N.B. The March 2 edition of Saturday Afternoon at the Opera begins at 12 p.m., 1 p.m. AT, 1:30 p.m. NT).
It's a big year for Wagner, as we celebrate the 200th anniversary of his birth. We start a celebration of a birth with an ending of sorts: Parsifal was Wagner's last opera, and it's the Met's first Wagner radio broadcast of 2013.
Parsifal is a controversial opera. Some love it, some despise it. Opera expert Denis Forman (author of The Good Opera Guide and former deputy chairman of London's Royal Opera) describes Parsifal in the book as "a bit of a pill."
I could write this blog post about its initial reception alone. Mahler loved it. Mark Twain, wasn't much of a fan.
And Nietzsche famously broke off his relationship with Wagner as he found the ideas in the opera so repugnant. And yet, regarding the the music, he asked, "has Wagner done anything better?"
Wagner thought the work was brilliant (he was not known for his modesty), and declared two things: that the work only be performed at Bayreuth, and that no applause follow Act 1.
For a while, everyone went along with Wagner's conditions. But in 1903, the Metropolitan Opera in New York broke ranks and staged the opera. The New York Times wrote, "It was one of the most important and significant musical events that Americans have been concerned with."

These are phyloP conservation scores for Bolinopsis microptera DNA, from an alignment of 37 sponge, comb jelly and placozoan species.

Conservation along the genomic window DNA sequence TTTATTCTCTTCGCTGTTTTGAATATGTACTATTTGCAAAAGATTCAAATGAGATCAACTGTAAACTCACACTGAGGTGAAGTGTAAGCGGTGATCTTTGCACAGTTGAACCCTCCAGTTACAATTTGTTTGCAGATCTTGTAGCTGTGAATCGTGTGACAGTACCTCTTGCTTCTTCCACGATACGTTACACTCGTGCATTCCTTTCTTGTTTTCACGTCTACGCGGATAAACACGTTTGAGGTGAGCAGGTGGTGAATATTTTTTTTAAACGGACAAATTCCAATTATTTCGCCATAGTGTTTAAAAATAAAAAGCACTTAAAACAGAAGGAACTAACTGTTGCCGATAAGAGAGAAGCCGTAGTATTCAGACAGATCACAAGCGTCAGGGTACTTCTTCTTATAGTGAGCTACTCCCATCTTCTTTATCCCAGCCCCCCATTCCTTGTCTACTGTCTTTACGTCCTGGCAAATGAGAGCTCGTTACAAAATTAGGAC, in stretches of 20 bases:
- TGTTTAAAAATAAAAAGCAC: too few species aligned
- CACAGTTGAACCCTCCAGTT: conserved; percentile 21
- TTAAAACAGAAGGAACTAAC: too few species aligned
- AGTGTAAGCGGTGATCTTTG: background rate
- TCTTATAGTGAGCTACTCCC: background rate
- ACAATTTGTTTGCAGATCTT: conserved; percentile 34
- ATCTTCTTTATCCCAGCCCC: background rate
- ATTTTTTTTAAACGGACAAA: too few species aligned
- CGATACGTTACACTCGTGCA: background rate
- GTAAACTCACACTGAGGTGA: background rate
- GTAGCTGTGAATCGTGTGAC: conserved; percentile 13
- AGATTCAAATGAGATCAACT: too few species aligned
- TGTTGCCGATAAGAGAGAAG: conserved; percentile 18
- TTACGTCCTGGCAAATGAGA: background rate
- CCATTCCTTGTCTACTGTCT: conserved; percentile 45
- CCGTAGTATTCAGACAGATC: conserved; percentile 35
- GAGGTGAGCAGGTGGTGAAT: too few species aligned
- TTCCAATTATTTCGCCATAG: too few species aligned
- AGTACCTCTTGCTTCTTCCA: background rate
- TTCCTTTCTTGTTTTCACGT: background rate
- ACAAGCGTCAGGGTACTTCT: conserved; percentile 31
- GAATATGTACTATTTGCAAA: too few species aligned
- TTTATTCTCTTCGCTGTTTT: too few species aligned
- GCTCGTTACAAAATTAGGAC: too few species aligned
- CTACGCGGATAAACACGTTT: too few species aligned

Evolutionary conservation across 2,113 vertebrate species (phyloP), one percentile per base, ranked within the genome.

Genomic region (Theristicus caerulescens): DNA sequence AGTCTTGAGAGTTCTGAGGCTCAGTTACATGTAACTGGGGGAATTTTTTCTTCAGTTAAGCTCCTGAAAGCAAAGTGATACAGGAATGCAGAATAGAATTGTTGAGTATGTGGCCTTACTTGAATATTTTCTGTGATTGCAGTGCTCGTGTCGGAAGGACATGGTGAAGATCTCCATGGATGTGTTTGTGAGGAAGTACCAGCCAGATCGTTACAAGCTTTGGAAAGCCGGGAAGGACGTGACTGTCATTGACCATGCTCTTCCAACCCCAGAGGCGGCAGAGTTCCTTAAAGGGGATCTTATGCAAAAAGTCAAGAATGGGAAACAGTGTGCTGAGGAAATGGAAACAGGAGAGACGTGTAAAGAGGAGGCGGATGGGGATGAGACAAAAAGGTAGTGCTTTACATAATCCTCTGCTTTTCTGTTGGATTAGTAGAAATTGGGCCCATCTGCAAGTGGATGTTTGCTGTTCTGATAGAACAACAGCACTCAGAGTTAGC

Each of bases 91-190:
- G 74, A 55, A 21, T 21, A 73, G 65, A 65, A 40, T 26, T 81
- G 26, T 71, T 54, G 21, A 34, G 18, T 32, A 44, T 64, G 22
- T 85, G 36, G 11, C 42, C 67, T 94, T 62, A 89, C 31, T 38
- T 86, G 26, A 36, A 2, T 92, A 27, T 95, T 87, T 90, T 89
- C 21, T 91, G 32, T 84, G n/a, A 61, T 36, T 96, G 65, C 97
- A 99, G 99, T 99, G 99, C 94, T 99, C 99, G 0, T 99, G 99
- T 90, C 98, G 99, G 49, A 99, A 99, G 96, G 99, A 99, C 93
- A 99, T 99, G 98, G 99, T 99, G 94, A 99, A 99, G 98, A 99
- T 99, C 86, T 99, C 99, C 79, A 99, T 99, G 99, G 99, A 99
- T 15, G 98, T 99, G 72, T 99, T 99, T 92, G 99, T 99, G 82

Despite lots of enthusiasm, Parsifal hasn't aged all that well. Hitler was a big fan, and promised to have the copyright returned to Bayreuth. His enthusiasm for the work probably hasn't helped its reputation.
And in 1975, another Holy Grail work came out: Monty Python and the Holy Grail. While not directed at the opera itself, still, some of Wagner's plot points can't help remind you of this comedic classic.
So the Met mounts a brand new Parsifal. And taking up the challenge of directing it is the Canadian, François Girard.
In a New York Times article he said, “It’s reputed to be undirectable.... and now, after five years of working on Parsifal, I can lecture students in theatre schools on why it’s the impossible piece.”
Girard's Parsifal is set in a land of climate change. And it's not for the squeamish: rivers of blood course through the set. Here's both a visual and musical preview:
Here's a complete cast list:
Jonas Kaufmann: Parsifal
Peter Mattei: Amfortas
Katarina Dalayman: Kundry
Evgeny Nikitin: Klingsor
René Pape: Gurnemanz
Metropolitan Opera Orchestra and Chorus
Daniele Gatti, conductor
You can find a synopsis on the Met website.
Parsifal from Bayreuth 2012
Wagner 200 presented by the German broadcaster Deutsche Welle
How to get tickets to Bayreuth (good luck, you'll need it!)
Wagner 2013: useful tips for surviving the bicentenary
Bayreuth, Wagner and anti-semitism: a timeline